Re: MIL: Warfare Basics

Michael Lorrey (
Wed, 24 Mar 1999 02:22:42 -0500

Billy Brown wrote:

> wrote:
> > That's weird: I've seen LAW rockets for sale for $250, which won't buy
> > you a particularly good modern rifle. Admittedly they won't do much
> against
> > a $20million main battle tank, but they'll be perfectly good against an
> > costing a thousand times as much as the missile.
> A LAW rocket isn't an anti-tank missile. Its a completely unguided, short
> ranged rocket designed primarily for blowing holes in walls. It is also
> effective against unarmored vehicles and obsolete APCs, if you can get close
> enough to hit them. It is cheap, simple, and completely ineffective against
> any modern armored vehicle.

Any projectile which can blow a hole in a couple feet of concrete can do the same for a tank. You don't need specially machined warheads. Simply designed and built focused charge rockets and mortars can do the job. What is complex and expensive are the guidance systems to make such warheads accurate.

> > And this is the point: it doesn't matter if an anti-tank missile costs
> > $10,000 in bulk, if it has a 50% chance of knocking out a $20million
> tank..
> > No nation can afford to lose a billion dollars of tanks to a million
> > dollars of missiles; or an entire army to a single million-dollar nuke..
> By the same logic, a single bullet can take out a soldier that costs
> $100,000 to train. Does that mean soldiers are obsolete?

Depends on how much a country is willing to spend in soldiers. The Isrealis, for example, go into hissy fits when even more than one soldier is killed. The allied losses in the Gulf War were only a couple hundred, yet the Iraqis lost allegedly around 50,000. If we had lost more than a couple thousand, we would have seen a lot of anti-war sentiment develop pretty early, But Saddam is still in power in Iraq, so apparently he didn't spend enough on his side.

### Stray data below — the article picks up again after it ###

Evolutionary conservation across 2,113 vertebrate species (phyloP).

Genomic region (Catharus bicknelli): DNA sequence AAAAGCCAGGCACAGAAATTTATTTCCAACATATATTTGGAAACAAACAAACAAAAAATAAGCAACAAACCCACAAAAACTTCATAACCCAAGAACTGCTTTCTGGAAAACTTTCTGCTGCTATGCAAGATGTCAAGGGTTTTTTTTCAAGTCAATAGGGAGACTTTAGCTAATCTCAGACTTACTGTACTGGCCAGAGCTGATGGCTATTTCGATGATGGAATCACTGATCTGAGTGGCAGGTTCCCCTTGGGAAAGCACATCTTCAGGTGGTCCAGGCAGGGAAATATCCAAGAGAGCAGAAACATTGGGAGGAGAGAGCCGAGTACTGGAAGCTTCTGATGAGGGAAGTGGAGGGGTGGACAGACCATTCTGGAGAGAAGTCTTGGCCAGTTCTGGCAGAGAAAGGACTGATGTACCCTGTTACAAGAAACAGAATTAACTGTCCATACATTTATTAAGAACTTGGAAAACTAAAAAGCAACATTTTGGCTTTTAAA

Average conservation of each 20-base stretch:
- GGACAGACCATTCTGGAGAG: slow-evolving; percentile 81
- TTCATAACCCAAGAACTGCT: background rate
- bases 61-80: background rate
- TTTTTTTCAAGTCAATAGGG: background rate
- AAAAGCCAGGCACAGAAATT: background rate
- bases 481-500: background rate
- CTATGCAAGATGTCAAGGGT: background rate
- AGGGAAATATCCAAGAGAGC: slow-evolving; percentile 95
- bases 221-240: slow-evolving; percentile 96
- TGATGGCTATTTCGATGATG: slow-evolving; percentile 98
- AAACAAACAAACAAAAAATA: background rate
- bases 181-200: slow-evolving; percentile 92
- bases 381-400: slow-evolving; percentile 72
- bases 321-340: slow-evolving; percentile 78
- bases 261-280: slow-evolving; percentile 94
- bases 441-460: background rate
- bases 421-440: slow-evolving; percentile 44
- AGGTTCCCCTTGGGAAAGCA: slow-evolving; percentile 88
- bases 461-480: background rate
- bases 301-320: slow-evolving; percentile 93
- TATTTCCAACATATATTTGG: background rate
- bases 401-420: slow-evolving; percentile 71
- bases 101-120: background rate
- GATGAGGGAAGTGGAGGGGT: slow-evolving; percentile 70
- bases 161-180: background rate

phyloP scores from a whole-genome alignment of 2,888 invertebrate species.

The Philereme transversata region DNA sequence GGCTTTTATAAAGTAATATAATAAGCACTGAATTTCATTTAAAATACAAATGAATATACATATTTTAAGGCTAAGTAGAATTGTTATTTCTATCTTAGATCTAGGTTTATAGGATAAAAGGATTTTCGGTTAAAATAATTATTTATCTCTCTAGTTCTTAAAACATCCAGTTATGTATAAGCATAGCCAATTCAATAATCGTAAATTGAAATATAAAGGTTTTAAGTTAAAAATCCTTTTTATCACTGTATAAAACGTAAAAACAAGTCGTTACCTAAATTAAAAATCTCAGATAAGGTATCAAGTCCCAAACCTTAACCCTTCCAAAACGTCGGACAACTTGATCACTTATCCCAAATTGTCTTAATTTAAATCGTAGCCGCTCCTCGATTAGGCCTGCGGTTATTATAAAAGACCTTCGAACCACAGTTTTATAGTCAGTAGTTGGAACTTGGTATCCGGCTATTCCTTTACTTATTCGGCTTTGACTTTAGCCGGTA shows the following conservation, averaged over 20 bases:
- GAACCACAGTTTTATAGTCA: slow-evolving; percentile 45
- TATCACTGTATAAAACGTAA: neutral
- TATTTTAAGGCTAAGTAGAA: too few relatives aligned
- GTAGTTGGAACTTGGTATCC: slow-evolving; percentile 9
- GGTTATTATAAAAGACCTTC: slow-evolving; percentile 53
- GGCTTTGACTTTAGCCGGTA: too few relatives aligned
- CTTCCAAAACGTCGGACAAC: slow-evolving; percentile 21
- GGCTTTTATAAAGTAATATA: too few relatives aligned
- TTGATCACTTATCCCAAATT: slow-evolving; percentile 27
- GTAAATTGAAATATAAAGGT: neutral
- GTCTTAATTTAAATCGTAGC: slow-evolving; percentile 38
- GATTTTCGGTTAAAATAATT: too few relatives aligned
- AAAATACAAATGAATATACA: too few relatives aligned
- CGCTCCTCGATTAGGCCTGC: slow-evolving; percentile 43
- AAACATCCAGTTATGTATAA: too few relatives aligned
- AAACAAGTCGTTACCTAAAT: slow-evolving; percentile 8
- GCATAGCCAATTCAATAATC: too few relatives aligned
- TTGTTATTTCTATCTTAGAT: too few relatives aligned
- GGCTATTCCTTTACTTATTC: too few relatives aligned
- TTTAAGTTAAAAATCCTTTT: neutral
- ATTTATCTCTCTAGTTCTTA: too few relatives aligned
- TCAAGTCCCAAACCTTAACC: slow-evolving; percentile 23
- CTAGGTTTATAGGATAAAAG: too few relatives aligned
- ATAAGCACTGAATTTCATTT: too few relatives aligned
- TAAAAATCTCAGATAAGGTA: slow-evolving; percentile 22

> Of course not. You will never see a battlefield where the tanks all line up
> to let your militia take pot shots at them. Instead you'll see all kinds of
> complex maneuvers where each weapon system covers for the weaknesses of the
> others. The infantry work their way towards your position on foot, sweeping
> the underbrush for enemy troops as they go. The APCs and tanks hang back
> and provide fire support - their heavy weapons can take out buildings,
> weapon pits and armored vehicles that would be a threat to the infantry.
> The artillery bombards your suspected position to keep you pinned down, and
> the air force scouts the whole area to see what your buddies are up to. If
> you try to assemble in large numbers the air force and artillery bombard you
> until you scatter. If you don't assemble you get picked off one by one by
> enemy infantry.

Hardly. I suggest you study up on unconventional warfare before you make any more comments.

> BTW, tanks don't cost $20 million (try $1 million or less), and you can't
> take out an entire army with a nuke (maybe a battalion or two, but no more
> unless you're bombing their bases in peacetime).

An M-1A Abrams tank, of the latest generation, does indeed cost that much.

> This may seem new to you, but every serious military organization on the
> planet has been thinking about it for 60 years now. Nukes don't mean the